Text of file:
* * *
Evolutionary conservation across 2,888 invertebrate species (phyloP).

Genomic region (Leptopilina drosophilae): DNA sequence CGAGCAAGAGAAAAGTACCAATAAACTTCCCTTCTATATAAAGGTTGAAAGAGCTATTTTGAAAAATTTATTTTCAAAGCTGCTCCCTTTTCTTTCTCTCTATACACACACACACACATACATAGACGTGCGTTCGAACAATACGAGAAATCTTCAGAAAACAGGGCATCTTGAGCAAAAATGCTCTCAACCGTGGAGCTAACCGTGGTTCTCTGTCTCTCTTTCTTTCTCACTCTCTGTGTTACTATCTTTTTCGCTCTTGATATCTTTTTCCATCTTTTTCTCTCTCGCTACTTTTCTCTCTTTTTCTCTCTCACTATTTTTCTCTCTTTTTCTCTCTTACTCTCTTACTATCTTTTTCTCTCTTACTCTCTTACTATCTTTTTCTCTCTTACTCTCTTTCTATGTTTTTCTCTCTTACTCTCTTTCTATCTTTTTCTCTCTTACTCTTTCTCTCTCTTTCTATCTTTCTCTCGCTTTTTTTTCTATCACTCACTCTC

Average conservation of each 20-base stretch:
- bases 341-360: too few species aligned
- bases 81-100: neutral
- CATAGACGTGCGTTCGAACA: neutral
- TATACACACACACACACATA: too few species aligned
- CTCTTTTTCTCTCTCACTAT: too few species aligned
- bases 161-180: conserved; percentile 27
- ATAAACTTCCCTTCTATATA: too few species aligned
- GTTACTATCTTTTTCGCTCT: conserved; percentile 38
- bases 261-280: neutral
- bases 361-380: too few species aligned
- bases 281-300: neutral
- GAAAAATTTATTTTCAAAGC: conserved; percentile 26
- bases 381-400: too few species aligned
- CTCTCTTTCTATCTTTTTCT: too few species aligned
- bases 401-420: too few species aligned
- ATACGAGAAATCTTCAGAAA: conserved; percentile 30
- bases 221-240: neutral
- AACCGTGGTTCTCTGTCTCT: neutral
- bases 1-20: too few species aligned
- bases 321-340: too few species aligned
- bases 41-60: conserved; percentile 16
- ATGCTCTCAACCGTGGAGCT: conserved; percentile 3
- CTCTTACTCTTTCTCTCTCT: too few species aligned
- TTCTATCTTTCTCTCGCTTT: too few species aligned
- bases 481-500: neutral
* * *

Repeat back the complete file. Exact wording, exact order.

Evolutionary conservation across 2,888 invertebrate species (phyloP).

Genomic region (Leptopilina drosophilae): DNA sequence CGAGCAAGAGAAAAGTACCAATAAACTTCCCTTCTATATAAAGGTTGAAAGAGCTATTTTGAAAAATTTATTTTCAAAGCTGCTCCCTTTTCTTTCTCTCTATACACACACACACACATACATAGACGTGCGTTCGAACAATACGAGAAATCTTCAGAAAACAGGGCATCTTGAGCAAAAATGCTCTCAACCGTGGAGCTAACCGTGGTTCTCTGTCTCTCTTTCTTTCTCACTCTCTGTGTTACTATCTTTTTCGCTCTTGATATCTTTTTCCATCTTTTTCTCTCTCGCTACTTTTCTCTCTTTTTCTCTCTCACTATTTTTCTCTCTTTTTCTCTCTTACTCTCTTACTATCTTTTTCTCTCTTACTCTCTTACTATCTTTTTCTCTCTTACTCTCTTTCTATGTTTTTCTCTCTTACTCTCTTTCTATCTTTTTCTCTCTTACTCTTTCTCTCTCTTTCTATCTTTCTCTCGCTTTTTTTTCTATCACTCACTCTC

Average conservation of each 20-base stretch:
- bases 341-360: too few species aligned
- bases 81-100: neutral
- CATAGACGTGCGTTCGAACA: neutral
- TATACACACACACACACATA: too few species aligned
- CTCTTTTTCTCTCTCACTAT: too few species aligned
- bases 161-180: conserved; percentile 27
- ATAAACTTCCCTTCTATATA: too few species aligned
- GTTACTATCTTTTTCGCTCT: conserved; percentile 38
- bases 261-280: neutral
- bases 361-380: too few species aligned
- bases 281-300: neutral
- GAAAAATTTATTTTCAAAGC: conserved; percentile 26
- bases 381-400: too few species aligned
- CTCTCTTTCTATCTTTTTCT: too few species aligned
- bases 401-420: too few species aligned
- ATACGAGAAATCTTCAGAAA: conserved; percentile 30
- bases 221-240: neutral
- AACCGTGGTTCTCTGTCTCT: neutral
- bases 1-20: too few species aligned
- bases 321-340: too few species aligned
- bases 41-60: conserved; percentile 16
- ATGCTCTCAACCGTGGAGCT: conserved; percentile 3
- CTCTTACTCTTTCTCTCTCT: too few species aligned
- TTCTATCTTTCTCTCGCTTT: too few species aligned
- bases 481-500: neutral